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08.10.2004 Press Review

EDITORIAL: Government losing the argument over PSP

By Public Agenda

Lies, and attempts to dribble Ghanaians in pursuit of disaster

(Public Agenda) --All callers but one, into the discussion segment of Joy FM's Morning Show on Tuesday, were unanimous in their condemnation of the revised Private Sector Participation plan for Ghana's water sector. They called on the government to secure the required investment for rehabilitating the sector and challenged it to task the present Ghanaian management under a performance contract to deliver the desired results.

A particular caller, denounced the government's decision on the basis of Ghana Airways' failed Management Contract, executed by Speedwing of the U.K., who at the time of their departure sometime in 1996 had piled up a debt of about ¢23 billion.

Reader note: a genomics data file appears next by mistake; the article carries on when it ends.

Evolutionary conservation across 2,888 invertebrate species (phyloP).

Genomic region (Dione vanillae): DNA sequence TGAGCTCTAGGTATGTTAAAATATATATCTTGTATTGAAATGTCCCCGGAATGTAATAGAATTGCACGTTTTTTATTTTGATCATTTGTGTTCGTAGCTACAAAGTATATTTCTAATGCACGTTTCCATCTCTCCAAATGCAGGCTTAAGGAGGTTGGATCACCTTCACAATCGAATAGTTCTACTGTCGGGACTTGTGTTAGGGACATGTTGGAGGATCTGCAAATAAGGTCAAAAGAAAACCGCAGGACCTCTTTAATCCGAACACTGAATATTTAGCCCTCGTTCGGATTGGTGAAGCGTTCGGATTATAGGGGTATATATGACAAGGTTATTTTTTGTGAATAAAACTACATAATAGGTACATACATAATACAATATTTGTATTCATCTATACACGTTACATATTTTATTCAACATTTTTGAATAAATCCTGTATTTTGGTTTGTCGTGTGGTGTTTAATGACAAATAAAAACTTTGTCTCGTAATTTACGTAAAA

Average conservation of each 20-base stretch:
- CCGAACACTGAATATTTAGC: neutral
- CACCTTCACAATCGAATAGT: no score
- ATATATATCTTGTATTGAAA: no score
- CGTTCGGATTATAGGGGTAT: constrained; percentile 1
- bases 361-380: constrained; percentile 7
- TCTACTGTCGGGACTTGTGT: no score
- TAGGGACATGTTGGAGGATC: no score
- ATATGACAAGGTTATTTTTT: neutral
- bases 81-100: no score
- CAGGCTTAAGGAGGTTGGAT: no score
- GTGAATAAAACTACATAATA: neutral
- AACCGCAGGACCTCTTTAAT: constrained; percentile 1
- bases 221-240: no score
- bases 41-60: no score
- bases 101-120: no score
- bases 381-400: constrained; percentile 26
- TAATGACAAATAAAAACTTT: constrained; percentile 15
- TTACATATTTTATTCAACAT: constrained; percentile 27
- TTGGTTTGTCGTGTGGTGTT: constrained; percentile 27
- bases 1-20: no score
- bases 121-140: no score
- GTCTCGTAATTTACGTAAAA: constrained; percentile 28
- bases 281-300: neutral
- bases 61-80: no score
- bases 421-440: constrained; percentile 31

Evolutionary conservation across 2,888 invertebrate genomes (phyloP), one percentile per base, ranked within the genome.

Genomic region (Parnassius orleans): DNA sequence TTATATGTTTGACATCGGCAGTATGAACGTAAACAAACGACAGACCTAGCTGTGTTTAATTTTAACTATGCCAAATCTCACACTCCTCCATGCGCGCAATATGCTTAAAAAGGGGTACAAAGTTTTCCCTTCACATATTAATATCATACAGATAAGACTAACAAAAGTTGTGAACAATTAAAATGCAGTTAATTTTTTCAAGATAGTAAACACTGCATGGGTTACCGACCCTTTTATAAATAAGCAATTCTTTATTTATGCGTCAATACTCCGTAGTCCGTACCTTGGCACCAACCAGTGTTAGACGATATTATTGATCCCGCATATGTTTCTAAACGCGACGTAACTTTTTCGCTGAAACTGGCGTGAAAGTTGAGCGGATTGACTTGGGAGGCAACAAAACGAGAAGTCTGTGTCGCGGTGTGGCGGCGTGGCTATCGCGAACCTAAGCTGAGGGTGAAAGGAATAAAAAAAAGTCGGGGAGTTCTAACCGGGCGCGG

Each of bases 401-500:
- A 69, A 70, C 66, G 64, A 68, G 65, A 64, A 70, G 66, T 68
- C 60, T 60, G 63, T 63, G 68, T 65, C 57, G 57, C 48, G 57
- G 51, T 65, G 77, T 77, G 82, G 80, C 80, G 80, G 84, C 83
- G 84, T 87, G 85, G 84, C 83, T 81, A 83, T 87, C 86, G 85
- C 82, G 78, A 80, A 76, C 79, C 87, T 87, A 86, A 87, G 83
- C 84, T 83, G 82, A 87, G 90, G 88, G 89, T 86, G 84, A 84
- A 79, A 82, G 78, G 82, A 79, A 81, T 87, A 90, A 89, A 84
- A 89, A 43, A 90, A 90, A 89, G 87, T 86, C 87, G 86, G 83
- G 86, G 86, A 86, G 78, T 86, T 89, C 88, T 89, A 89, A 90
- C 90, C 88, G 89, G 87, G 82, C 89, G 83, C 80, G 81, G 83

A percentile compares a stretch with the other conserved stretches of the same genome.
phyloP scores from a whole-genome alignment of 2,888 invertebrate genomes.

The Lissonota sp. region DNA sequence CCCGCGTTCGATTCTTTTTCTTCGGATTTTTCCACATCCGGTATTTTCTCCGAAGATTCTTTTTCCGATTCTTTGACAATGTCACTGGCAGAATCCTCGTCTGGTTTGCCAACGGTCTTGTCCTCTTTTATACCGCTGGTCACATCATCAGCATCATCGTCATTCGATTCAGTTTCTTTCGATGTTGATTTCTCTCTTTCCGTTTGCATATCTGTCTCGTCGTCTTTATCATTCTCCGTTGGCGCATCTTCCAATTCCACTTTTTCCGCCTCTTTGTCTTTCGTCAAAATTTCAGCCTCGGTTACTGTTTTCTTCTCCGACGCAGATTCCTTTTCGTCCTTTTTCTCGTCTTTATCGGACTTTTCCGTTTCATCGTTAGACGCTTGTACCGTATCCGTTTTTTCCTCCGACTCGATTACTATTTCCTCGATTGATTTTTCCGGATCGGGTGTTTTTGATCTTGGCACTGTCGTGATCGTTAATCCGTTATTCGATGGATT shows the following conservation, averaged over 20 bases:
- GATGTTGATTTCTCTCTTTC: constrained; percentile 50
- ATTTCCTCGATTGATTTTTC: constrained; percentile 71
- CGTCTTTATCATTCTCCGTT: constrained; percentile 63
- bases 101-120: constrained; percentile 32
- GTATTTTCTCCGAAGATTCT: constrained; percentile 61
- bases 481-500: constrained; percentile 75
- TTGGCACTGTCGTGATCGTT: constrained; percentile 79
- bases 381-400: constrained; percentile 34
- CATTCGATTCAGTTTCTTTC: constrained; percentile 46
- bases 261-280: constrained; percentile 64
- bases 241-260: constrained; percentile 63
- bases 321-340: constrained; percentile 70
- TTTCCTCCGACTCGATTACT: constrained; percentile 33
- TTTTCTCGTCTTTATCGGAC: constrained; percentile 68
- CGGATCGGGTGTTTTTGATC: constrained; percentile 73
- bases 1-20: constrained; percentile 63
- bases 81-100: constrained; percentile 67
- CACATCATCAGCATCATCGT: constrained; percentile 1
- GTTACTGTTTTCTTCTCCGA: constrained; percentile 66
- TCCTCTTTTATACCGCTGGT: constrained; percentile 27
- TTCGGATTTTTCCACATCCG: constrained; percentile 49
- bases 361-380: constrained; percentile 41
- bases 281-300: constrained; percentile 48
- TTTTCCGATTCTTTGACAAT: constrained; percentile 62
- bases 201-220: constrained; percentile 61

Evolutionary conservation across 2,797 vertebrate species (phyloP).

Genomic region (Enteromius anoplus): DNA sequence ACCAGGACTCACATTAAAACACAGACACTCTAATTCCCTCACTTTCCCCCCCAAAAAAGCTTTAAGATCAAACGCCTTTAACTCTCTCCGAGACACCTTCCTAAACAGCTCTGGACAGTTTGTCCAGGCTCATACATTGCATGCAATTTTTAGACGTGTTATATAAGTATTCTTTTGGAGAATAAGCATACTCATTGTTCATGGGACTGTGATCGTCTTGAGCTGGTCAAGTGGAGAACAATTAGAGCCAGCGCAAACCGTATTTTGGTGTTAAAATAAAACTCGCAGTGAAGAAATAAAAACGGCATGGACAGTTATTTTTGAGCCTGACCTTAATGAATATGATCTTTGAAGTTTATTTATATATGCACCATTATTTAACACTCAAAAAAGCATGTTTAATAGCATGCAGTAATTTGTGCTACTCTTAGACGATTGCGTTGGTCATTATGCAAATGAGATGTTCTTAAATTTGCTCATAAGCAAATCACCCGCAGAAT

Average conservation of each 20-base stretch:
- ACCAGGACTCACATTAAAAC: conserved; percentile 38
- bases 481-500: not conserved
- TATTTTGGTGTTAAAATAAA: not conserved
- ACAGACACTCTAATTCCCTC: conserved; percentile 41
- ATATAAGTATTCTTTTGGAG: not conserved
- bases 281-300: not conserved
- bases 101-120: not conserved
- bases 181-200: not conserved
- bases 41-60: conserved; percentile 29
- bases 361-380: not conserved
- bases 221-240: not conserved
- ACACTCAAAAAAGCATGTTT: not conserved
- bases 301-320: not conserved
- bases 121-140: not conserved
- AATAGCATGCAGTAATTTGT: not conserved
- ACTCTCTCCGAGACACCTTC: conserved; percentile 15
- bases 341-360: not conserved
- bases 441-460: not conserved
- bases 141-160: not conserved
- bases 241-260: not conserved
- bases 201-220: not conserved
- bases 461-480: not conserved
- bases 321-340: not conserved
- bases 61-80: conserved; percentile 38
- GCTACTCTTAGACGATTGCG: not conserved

The callers had phoned into the programme to contribute to a an insightful discussion, on the controversial management contract policy, by a panel made up of Emmanuel Nkrumah, Enimil Ashong, both of the Water Sector Restructuring Secretariat, and Alhassan Adam of the National Coalition Against Privatisation of Water.

Nkrumah had opened his submission with a justification of the policy on the grounds that donors had complained of not getting their money's worth of funding for the water sector, and had therefore requested for an improvement in the management of Ghana Water Company. He went on to assure Ghanaians that under the management contract, Ghanaians would be better served and waste in the system would be reduced substantially.